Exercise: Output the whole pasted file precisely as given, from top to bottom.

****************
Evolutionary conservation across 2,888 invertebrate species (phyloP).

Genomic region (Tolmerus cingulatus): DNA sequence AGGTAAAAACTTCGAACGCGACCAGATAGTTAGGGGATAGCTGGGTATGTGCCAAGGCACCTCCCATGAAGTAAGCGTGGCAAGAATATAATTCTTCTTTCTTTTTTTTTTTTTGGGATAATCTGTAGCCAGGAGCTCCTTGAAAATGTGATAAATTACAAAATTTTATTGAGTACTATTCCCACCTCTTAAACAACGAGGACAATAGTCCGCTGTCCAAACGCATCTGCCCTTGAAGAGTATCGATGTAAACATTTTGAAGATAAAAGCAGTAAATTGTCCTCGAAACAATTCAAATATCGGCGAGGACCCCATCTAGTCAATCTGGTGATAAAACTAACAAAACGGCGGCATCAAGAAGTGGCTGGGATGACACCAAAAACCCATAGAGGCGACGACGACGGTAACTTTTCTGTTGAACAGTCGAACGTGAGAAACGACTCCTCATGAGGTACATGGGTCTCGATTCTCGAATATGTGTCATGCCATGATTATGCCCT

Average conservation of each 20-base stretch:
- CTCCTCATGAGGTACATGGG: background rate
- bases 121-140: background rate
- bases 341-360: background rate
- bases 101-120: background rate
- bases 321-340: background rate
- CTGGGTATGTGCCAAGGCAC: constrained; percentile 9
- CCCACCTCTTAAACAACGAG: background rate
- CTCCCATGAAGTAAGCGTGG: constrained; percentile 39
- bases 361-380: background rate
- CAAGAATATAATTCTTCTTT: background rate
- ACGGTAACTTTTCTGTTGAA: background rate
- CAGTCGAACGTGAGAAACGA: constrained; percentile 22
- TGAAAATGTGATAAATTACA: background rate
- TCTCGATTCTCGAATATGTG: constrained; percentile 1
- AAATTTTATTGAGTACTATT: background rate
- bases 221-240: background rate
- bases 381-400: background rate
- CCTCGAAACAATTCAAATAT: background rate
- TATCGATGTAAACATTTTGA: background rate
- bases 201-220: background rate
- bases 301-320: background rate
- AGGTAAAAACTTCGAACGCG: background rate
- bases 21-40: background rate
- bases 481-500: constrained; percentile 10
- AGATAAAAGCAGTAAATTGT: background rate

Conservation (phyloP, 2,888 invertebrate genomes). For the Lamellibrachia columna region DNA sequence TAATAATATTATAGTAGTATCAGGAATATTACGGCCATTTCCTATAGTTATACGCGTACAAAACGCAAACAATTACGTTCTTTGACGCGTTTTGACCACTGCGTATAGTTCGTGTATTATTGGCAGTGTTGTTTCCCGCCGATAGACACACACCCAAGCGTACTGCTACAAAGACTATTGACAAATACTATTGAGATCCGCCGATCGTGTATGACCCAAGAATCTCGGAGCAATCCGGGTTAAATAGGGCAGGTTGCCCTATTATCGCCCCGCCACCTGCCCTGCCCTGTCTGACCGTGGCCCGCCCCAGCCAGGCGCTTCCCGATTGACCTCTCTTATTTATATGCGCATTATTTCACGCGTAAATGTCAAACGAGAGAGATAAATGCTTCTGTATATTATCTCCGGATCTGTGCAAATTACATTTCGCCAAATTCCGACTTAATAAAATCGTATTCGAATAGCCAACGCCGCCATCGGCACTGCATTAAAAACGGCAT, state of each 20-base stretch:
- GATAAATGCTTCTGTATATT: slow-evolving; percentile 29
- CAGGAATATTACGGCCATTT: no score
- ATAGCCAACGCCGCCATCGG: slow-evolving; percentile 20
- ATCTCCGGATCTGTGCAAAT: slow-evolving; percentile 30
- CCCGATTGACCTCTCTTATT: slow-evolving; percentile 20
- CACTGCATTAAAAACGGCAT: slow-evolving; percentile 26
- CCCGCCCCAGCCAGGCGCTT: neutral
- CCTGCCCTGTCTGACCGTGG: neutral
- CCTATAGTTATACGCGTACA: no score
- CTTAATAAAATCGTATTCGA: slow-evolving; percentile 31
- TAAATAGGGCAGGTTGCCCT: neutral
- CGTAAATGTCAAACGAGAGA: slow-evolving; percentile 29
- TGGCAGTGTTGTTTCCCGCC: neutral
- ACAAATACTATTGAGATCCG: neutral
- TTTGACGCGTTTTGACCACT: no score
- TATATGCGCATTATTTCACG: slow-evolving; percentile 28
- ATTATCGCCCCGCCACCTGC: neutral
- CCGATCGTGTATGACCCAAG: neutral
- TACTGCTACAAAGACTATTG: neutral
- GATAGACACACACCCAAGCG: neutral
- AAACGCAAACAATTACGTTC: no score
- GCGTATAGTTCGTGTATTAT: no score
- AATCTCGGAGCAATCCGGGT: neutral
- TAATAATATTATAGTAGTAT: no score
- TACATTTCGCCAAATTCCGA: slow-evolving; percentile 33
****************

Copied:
Evolutionary conservation across 2,888 invertebrate species (phyloP).

Genomic region (Tolmerus cingulatus): DNA sequence AGGTAAAAACTTCGAACGCGACCAGATAGTTAGGGGATAGCTGGGTATGTGCCAAGGCACCTCCCATGAAGTAAGCGTGGCAAGAATATAATTCTTCTTTCTTTTTTTTTTTTTGGGATAATCTGTAGCCAGGAGCTCCTTGAAAATGTGATAAATTACAAAATTTTATTGAGTACTATTCCCACCTCTTAAACAACGAGGACAATAGTCCGCTGTCCAAACGCATCTGCCCTTGAAGAGTATCGATGTAAACATTTTGAAGATAAAAGCAGTAAATTGTCCTCGAAACAATTCAAATATCGGCGAGGACCCCATCTAGTCAATCTGGTGATAAAACTAACAAAACGGCGGCATCAAGAAGTGGCTGGGATGACACCAAAAACCCATAGAGGCGACGACGACGGTAACTTTTCTGTTGAACAGTCGAACGTGAGAAACGACTCCTCATGAGGTACATGGGTCTCGATTCTCGAATATGTGTCATGCCATGATTATGCCCT

Average conservation of each 20-base stretch:
- CTCCTCATGAGGTACATGGG: background rate
- bases 121-140: background rate
- bases 341-360: background rate
- bases 101-120: background rate
- bases 321-340: background rate
- CTGGGTATGTGCCAAGGCAC: constrained; percentile 9
- CCCACCTCTTAAACAACGAG: background rate
- CTCCCATGAAGTAAGCGTGG: constrained; percentile 39
- bases 361-380: background rate
- CAAGAATATAATTCTTCTTT: background rate
- ACGGTAACTTTTCTGTTGAA: background rate
- CAGTCGAACGTGAGAAACGA: constrained; percentile 22
- TGAAAATGTGATAAATTACA: background rate
- TCTCGATTCTCGAATATGTG: constrained; percentile 1
- AAATTTTATTGAGTACTATT: background rate
- bases 221-240: background rate
- bases 381-400: background rate
- CCTCGAAACAATTCAAATAT: background rate
- TATCGATGTAAACATTTTGA: background rate
- bases 201-220: background rate
- bases 301-320: background rate
- AGGTAAAAACTTCGAACGCG: background rate
- bases 21-40: background rate
- bases 481-500: constrained; percentile 10
- AGATAAAAGCAGTAAATTGT: background rate

Conservation (phyloP, 2,888 invertebrate genomes). For the Lamellibrachia columna region DNA sequence TAATAATATTATAGTAGTATCAGGAATATTACGGCCATTTCCTATAGTTATACGCGTACAAAACGCAAACAATTACGTTCTTTGACGCGTTTTGACCACTGCGTATAGTTCGTGTATTATTGGCAGTGTTGTTTCCCGCCGATAGACACACACCCAAGCGTACTGCTACAAAGACTATTGACAAATACTATTGAGATCCGCCGATCGTGTATGACCCAAGAATCTCGGAGCAATCCGGGTTAAATAGGGCAGGTTGCCCTATTATCGCCCCGCCACCTGCCCTGCCCTGTCTGACCGTGGCCCGCCCCAGCCAGGCGCTTCCCGATTGACCTCTCTTATTTATATGCGCATTATTTCACGCGTAAATGTCAAACGAGAGAGATAAATGCTTCTGTATATTATCTCCGGATCTGTGCAAATTACATTTCGCCAAATTCCGACTTAATAAAATCGTATTCGAATAGCCAACGCCGCCATCGGCACTGCATTAAAAACGGCAT, state of each 20-base stretch:
- GATAAATGCTTCTGTATATT: slow-evolving; percentile 29
- CAGGAATATTACGGCCATTT: no score
- ATAGCCAACGCCGCCATCGG: slow-evolving; percentile 20
- ATCTCCGGATCTGTGCAAAT: slow-evolving; percentile 30
- CCCGATTGACCTCTCTTATT: slow-evolving; percentile 20
- CACTGCATTAAAAACGGCAT: slow-evolving; percentile 26
- CCCGCCCCAGCCAGGCGCTT: neutral
- CCTGCCCTGTCTGACCGTGG: neutral
- CCTATAGTTATACGCGTACA: no score
- CTTAATAAAATCGTATTCGA: slow-evolving; percentile 31
- TAAATAGGGCAGGTTGCCCT: neutral
- CGTAAATGTCAAACGAGAGA: slow-evolving; percentile 29
- TGGCAGTGTTGTTTCCCGCC: neutral
- ACAAATACTATTGAGATCCG: neutral
- TTTGACGCGTTTTGACCACT: no score
- TATATGCGCATTATTTCACG: slow-evolving; percentile 28
- ATTATCGCCCCGCCACCTGC: neutral
- CCGATCGTGTATGACCCAAG: neutral
- TACTGCTACAAAGACTATTG: neutral
- GATAGACACACACCCAAGCG: neutral
- AAACGCAAACAATTACGTTC: no score
- GCGTATAGTTCGTGTATTAT: no score
- AATCTCGGAGCAATCCGGGT: neutral
- TAATAATATTATAGTAGTAT: no score
- TACATTTCGCCAAATTCCGA: slow-evolving; percentile 33